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The current featured stone:

 

Sapphirine

 

Refractive Index:  1.701-1.718 Crystal Structure: Monoclinic
 

 

 
Hardness:  7.5 Specific Gravity:  3.4-3.5
 

 

 
Chemical Composition:  (Mg,Al)8(Al,Si)6O20
 
Occurrences:   Sri Lanka, Tanzania, Madagascar

Sapphirine is an uncommon silicate mineral that owes it's unusual name to the fact that its color range can overlap that of Sapphire.  This is the most common hue of Sapphirine is a deep greenish-grayish blue that is often fairly dark in tone.  Sapphirine also has a very strong directional color and this pleochroism often gives finished gems flashes of a copper color hue.  Have a look at the keystone cut stone in the photo below for a good example of this.

Though Sapphirine clearly falls into the "rare stone" category, it is a relatively durable stone with a Moh's hardness of 7.5.  This makes it one of the few rare stones which are capable of being used in jewelry and admired as more than a gem confined to a case or stone paper.  The traditional locality for gem grade Sapphirine (despite the fact that the type locality is in Greenland) has always been Sri Lanka and the few gems that are on the market have often come from the deposits around Kolonne, Sri Lanka.

While the distinctive blue color is the most common, there are examples that go beyond this.  Notably, there have been a few primarily purple stones that come from the same area in Sri Lanka - see the oval stone below.  These also tend to be fairly dark in tone while having a less evident pleochroism face-up.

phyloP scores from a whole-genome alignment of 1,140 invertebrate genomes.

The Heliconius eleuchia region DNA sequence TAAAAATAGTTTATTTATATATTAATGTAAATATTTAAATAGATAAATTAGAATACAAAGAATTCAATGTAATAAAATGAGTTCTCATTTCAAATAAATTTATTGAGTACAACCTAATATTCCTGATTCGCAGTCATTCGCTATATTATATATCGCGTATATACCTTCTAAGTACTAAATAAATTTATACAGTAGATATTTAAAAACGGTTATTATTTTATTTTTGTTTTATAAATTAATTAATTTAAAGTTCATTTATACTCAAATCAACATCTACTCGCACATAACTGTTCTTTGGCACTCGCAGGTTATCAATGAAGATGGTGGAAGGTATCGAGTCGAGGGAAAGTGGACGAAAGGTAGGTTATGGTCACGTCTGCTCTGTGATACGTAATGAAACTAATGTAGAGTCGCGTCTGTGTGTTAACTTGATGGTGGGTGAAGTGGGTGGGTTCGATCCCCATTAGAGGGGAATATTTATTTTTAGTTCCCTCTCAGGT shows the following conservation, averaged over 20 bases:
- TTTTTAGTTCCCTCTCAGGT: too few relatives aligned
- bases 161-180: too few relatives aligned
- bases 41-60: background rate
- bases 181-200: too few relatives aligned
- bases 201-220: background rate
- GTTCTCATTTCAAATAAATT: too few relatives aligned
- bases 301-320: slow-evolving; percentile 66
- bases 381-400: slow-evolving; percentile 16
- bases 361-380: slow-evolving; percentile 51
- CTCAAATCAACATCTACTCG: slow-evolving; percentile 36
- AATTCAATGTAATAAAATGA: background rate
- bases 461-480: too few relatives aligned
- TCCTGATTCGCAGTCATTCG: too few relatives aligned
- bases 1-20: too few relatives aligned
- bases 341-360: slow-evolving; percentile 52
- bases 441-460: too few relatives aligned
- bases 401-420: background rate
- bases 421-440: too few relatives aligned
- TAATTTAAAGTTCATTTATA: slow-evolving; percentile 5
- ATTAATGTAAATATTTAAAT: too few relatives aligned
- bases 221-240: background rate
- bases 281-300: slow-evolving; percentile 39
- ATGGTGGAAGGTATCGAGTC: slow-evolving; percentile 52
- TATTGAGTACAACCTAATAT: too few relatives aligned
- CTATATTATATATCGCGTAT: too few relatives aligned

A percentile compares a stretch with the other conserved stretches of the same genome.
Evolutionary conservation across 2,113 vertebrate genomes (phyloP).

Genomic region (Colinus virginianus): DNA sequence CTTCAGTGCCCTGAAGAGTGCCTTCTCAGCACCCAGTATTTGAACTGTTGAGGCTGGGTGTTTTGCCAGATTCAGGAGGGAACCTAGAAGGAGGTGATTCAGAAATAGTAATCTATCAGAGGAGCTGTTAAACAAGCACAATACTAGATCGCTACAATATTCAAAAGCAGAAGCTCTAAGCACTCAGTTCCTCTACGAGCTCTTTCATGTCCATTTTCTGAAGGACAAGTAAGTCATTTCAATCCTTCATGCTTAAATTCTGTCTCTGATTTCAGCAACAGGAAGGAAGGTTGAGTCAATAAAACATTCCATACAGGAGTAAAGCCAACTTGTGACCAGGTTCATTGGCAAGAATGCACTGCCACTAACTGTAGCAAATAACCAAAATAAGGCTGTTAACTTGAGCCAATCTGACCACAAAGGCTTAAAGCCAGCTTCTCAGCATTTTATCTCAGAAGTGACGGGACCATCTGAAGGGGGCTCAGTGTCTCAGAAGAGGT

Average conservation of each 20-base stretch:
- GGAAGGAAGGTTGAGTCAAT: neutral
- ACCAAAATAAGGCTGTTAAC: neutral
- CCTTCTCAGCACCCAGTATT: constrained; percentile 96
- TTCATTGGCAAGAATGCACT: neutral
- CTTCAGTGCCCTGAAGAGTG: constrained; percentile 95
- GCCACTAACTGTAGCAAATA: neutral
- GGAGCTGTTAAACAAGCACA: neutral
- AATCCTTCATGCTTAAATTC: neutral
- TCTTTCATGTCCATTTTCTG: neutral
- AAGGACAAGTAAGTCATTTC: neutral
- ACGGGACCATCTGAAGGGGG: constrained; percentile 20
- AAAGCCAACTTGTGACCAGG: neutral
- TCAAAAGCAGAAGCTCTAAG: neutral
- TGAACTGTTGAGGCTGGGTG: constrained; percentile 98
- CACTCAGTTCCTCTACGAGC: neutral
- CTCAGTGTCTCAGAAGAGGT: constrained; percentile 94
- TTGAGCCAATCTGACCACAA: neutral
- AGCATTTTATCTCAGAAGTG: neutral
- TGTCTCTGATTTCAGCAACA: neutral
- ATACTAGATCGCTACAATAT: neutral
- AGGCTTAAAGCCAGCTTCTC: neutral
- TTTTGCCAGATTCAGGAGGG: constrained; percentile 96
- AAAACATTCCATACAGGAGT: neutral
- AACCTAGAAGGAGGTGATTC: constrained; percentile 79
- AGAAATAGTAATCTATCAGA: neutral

Most recently some of these purple stones as well the more familiar blue pieces have been coming from E. Africa.  Tanzania has been seeing some production of gem Sapphirine and has even expanded the gem's color range a bit more - a very unusual brownish-red color has been documented from this locality.  Some of the stones from this deposit have been extremely large for the species as well - gem Sapphirine rarely exceeds one carat in most finished pieces, but several stones of over five carats have been seen from Tanzania. 

Sapphirine's very distinctive appearance along with their somewhat unusual durability have made them fairly popular with collectors.  Stones have been always been in demand with fans of rarer colored stones and with the new possibility of unusual colors and larger stones, that interest may be poised to expand.